Despite these pacing issues and a simplistic plot the script actually contains a few nicely written pieces of dialogue and a couple of moments of genuine quality as Warbeck plays psychological mind games in a bid to induce his sinister motives. Not to mention the possibility fans have to discuss the empowerment Craig feels when dressed up, seemingly changing both his manner and confidence. Although whether this was a premeditated decision by the film makers, Warbeck’s own contribution or simply pure luck we will sadly never know.
Now as stated the plot is a bit simplistic, especially for a mystery-thriller, and in a bid to throw a bit more complexity into the mix we have the additional character of Ruth. It transpires that Ruth is from the same city as Craig and is as equally cold-hearted and calculating as her City-mate. Although Joanna herself has a few surprises as well just to keep things interesting as the story eventually picks up in the final third with one scene in particular reminiscent of TORSO and many slashers of the period. If there was one criticism of the finale however it is almost regrettable to say but the sight of Joanna escaping from her would be killer slowly in a motorised wheelchair is almost comical and borderline implausible but thankfully De Martino has an answer for that and saves the day.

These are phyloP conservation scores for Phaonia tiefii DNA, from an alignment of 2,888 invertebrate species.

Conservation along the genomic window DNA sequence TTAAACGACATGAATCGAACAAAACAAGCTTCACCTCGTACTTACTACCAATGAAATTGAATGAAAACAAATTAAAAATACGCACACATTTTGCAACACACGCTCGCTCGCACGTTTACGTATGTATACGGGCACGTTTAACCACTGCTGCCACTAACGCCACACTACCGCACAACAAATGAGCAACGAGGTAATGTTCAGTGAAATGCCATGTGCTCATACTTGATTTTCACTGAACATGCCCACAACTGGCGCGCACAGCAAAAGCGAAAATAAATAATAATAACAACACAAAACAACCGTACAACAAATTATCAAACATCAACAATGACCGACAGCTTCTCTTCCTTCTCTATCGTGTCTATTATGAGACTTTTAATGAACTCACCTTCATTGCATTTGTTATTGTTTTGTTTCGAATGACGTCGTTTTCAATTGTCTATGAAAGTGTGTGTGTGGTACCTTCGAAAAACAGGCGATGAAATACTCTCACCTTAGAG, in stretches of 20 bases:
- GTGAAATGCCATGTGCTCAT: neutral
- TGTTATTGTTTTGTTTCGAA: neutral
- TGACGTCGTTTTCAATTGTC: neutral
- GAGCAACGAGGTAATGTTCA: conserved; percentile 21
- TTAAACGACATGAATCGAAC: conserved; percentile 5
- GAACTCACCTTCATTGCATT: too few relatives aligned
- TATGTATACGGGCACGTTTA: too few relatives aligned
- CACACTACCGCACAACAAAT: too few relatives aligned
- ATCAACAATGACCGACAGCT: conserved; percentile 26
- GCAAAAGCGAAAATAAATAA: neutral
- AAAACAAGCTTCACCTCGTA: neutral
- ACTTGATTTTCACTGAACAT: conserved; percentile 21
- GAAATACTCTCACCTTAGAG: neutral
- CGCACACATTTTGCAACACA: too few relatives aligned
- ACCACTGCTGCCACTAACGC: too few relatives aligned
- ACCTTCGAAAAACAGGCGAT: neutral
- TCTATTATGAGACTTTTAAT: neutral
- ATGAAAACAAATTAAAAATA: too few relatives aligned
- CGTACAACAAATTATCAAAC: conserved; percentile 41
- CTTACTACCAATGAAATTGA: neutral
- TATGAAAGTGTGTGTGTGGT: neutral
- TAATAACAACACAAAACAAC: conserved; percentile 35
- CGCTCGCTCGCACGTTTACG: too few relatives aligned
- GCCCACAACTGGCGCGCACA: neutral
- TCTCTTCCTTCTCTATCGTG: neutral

Credit has to go to the cast for making a hum drum affair just that bit better, with Warbeck in particular showing just why for a while he was so highly regarded before dropping into B-Movie obscurity. It is also surprising that the attractive and competent actress Carroll Blumenberg never went on to have a career in acting.